Education is the key to the future. This is a universal truth. However, you would be forgiven for thinking that most governments and people do not take the future seriously considering how little attention is paid to education or how little respect is given to teachers who are responsible for educating that future. Yet, it is governments and others that are quick out of the blocks to blame teachers and schools for perceived failures in educating that future based on arbitrary test scores and the like (the subject matter for another post perhaps).
classrooms at the elementary school level and build new classrooms in more remote areas of the archipelago. What is amazing is that this is the allocation for 2010-2011 and is the best part of the IDR 14 trillion that is supposedly set aside for the renovating and building program.
According to the Department of Education, the building component of the program is focusing on kindergarten facilities that are to be integrated into elementary schools and the building of new junior high schools so that Indonesian children have access to educational facilities that are no more that 2 kilometres from their homes. The idea of no student having to travel more than two kilometres to school is an admirable one, but one fraught with difficulties considering the reality of remoteness that many students will find themselves in outside of the more densely populated islands of Java and Sumatra.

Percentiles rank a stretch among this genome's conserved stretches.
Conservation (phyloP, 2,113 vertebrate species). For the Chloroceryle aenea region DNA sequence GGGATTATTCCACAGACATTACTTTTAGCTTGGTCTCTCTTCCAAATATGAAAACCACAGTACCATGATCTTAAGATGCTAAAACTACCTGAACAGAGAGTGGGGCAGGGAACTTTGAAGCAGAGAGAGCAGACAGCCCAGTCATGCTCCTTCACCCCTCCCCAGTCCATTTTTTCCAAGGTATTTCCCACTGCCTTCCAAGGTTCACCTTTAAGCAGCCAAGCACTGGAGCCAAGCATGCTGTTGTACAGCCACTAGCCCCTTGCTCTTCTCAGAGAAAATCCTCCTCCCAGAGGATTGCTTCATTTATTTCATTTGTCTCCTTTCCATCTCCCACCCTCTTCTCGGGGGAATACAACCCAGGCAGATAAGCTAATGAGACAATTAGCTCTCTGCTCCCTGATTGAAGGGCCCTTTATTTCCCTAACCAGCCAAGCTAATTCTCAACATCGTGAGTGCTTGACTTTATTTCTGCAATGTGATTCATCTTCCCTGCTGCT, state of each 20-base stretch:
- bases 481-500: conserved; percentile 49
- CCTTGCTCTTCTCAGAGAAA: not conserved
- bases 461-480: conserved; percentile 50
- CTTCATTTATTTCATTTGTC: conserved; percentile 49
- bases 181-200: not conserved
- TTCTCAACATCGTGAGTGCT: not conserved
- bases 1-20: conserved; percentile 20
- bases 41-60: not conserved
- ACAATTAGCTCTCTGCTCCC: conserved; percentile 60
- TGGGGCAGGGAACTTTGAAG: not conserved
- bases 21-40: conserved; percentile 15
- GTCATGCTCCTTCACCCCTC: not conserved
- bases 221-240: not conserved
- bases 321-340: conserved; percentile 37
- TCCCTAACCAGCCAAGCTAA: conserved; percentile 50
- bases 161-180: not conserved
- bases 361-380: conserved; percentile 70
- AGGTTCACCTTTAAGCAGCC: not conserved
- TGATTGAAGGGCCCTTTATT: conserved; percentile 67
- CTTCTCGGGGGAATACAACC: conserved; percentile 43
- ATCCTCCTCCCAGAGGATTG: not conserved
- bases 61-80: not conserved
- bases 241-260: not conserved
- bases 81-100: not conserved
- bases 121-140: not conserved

The budget allocation and the plan is a good one. Perhaps once the renovating and building program is complete, the government can then direct some much-needed policy attention to ensuring that there are sufficient teachers available to staff the schools that exist. Then perhaps a little bit of time can be devoted to professional development of teachers to ensure that teachers are always at the cutting edge of teaching pedagogies and technology. After all, it is these teachers who we are tasking with the shaping of our collective futures. Finally, perhaps the government can spend a little (no pun intended) on teacher salaries. Not just thinking about salaries, but actually doing something to see those salaries increase and reflect the level of trust that we as a community put in teachers to educate our children.
Hopefully, governments and the powers that be around the world can dedicate their collective energies to making 2011 the start of a global educational revolution, one aimed at building our future together.